Allen succinctly illustrates the mission support element of his DHS vision this way:
…[W]hen you go to work … every day you [do] one of two things: you either execute the mission or you support the mission…. [If] you cannot explain which one of these jobs you are doing, then we have done one of two things wrong … we haven’t explained your job properly or we don’t need your job.
How to accomplish the vision Allen sets out?
… I see three possible ways forward. The desirable course of action would be build the trust and transparency necessary for the Department and components to [collectively] agree to rationalize the mission support structure and come to agreements on shared services. The existing barriers are considerable but the first principals of mission execution apply here as well … unambiguous, clearly communicated strategic intent and unity of effort supported by transparency and exploitation of information. A less palatable course of action is top down directed action that is enforced through the budget process. The least desirable course of action is externally mandated change.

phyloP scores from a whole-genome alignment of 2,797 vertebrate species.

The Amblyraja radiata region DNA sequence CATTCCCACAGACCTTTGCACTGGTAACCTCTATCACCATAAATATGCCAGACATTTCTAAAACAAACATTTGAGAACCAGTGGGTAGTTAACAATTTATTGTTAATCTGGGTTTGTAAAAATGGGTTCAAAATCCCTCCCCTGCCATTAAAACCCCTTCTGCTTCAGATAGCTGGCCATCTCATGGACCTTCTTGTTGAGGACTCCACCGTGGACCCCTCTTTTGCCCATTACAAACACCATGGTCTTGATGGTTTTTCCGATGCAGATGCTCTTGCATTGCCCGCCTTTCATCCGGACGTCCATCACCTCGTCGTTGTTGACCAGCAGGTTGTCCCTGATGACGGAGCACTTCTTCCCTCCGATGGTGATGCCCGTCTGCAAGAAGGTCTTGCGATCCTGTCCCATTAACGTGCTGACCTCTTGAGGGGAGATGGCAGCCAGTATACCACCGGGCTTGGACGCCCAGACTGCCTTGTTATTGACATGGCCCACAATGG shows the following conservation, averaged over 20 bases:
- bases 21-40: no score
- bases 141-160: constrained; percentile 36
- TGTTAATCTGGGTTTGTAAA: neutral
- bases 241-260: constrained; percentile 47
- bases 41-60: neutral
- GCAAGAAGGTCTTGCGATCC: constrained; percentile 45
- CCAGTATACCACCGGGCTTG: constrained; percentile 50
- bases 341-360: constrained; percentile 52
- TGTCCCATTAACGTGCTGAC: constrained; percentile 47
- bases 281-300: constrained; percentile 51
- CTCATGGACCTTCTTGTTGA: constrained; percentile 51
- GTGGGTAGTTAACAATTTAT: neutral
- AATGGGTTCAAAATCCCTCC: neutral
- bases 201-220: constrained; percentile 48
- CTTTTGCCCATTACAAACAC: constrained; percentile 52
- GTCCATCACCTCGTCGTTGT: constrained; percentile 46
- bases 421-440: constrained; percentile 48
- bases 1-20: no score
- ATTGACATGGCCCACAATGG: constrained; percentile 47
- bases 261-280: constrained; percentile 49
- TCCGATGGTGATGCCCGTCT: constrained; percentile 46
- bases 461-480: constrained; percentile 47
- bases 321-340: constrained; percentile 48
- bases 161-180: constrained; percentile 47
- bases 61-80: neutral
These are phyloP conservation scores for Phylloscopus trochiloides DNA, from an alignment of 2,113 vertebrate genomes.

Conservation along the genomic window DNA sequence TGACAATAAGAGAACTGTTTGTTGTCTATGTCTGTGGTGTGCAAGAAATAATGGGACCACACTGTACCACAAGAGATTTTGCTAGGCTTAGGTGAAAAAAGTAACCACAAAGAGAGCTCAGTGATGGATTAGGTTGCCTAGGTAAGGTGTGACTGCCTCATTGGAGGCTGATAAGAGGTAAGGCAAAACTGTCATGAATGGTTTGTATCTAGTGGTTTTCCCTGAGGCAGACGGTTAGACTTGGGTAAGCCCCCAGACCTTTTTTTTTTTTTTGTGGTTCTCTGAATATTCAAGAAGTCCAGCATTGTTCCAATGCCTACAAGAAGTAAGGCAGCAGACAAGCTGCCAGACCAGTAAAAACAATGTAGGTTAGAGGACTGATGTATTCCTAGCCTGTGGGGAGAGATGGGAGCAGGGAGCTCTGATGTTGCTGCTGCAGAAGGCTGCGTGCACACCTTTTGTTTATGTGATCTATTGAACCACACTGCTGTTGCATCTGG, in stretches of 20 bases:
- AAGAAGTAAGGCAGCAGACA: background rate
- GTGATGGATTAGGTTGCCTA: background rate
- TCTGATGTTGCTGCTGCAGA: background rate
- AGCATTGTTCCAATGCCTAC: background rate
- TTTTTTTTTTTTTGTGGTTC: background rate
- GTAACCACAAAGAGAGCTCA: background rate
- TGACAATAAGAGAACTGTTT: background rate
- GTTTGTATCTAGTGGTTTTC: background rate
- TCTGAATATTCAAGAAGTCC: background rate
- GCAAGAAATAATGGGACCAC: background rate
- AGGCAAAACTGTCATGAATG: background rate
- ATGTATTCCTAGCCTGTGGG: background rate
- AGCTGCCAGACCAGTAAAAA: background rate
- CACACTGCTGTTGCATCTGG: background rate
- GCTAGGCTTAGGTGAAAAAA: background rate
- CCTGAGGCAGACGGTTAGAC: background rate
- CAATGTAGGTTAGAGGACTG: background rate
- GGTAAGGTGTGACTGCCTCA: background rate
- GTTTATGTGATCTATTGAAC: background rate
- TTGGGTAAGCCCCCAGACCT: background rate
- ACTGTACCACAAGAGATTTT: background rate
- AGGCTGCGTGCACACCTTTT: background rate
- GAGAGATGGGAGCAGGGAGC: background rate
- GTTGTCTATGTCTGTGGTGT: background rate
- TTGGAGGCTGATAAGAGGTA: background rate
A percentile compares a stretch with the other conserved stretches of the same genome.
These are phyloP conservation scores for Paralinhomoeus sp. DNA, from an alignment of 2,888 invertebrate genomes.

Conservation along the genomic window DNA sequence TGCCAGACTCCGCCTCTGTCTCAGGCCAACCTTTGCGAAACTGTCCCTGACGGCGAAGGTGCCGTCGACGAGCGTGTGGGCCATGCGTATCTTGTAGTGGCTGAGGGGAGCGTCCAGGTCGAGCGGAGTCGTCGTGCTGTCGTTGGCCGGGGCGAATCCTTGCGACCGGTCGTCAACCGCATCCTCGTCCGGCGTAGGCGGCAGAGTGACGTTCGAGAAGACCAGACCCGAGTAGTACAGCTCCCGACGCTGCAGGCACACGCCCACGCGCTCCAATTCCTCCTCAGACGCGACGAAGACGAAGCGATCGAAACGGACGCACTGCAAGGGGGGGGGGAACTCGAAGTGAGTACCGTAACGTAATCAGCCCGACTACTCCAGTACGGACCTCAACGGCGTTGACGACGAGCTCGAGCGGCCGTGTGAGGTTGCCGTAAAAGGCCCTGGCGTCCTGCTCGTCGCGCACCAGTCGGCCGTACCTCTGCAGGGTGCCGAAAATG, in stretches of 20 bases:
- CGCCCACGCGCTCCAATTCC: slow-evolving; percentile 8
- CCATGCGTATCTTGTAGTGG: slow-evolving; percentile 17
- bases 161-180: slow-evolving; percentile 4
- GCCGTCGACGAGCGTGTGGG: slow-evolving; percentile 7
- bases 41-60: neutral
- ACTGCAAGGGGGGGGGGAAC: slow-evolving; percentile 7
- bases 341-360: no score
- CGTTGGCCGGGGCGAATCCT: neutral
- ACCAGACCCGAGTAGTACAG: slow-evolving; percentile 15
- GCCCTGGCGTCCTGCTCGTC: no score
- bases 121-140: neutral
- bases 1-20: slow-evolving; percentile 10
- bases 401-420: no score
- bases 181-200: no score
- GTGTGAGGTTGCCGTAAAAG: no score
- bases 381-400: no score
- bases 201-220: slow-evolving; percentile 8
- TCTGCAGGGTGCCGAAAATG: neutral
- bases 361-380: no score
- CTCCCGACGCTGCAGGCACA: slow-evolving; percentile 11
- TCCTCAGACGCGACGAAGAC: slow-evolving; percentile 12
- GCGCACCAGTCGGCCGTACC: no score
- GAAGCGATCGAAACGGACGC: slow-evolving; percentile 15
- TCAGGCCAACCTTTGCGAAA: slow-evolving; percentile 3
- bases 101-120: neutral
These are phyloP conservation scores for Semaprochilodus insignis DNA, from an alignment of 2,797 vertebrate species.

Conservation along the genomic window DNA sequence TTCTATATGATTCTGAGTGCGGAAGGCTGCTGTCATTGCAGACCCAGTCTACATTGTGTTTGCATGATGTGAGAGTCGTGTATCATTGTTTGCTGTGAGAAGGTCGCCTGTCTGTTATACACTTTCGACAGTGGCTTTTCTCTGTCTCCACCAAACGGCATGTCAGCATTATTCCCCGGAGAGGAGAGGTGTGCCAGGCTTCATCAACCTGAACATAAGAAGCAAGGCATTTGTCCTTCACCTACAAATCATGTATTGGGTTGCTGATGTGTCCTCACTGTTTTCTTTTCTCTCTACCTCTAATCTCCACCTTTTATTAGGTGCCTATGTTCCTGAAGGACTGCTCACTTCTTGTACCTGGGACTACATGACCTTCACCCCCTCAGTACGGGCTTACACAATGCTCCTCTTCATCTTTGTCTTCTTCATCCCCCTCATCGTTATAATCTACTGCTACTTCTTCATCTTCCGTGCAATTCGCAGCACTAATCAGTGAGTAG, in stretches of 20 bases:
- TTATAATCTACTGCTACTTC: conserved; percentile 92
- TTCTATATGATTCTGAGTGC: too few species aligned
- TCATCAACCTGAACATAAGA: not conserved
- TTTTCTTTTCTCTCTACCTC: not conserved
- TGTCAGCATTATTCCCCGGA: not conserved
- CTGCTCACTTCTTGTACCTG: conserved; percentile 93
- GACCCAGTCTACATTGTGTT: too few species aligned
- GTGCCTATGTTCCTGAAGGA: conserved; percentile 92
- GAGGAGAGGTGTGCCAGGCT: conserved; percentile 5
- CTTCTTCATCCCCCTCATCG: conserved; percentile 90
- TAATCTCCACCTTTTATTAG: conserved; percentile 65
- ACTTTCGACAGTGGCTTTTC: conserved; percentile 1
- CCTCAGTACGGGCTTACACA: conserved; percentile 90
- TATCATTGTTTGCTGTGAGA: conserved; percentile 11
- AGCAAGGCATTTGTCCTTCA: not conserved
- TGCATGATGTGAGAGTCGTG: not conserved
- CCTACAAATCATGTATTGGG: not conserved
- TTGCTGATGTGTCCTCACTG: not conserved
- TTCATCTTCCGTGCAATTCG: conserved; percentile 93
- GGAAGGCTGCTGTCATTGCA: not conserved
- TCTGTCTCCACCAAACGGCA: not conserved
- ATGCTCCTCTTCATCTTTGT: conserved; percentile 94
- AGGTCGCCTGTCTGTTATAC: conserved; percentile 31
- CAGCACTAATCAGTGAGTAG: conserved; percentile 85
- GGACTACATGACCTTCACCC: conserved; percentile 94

I think what that paragraph says to the people in DHS is “You’ve been building this agency for a decade. Get your act together internally and fix what you know is not working. If you don’t do it on your own, you will be directed to do it either through the budget or through law.”
I don’t believe the last two options can work. They depend on control, and I think the evidence — including DHS’s first decade — is very clear: deliberate control is not a property of a complex social system, like homeland security.
The first option might work. But it’s up to the men and women inside DHS and the enterprise to make it work. That takes leadership. Not leaders.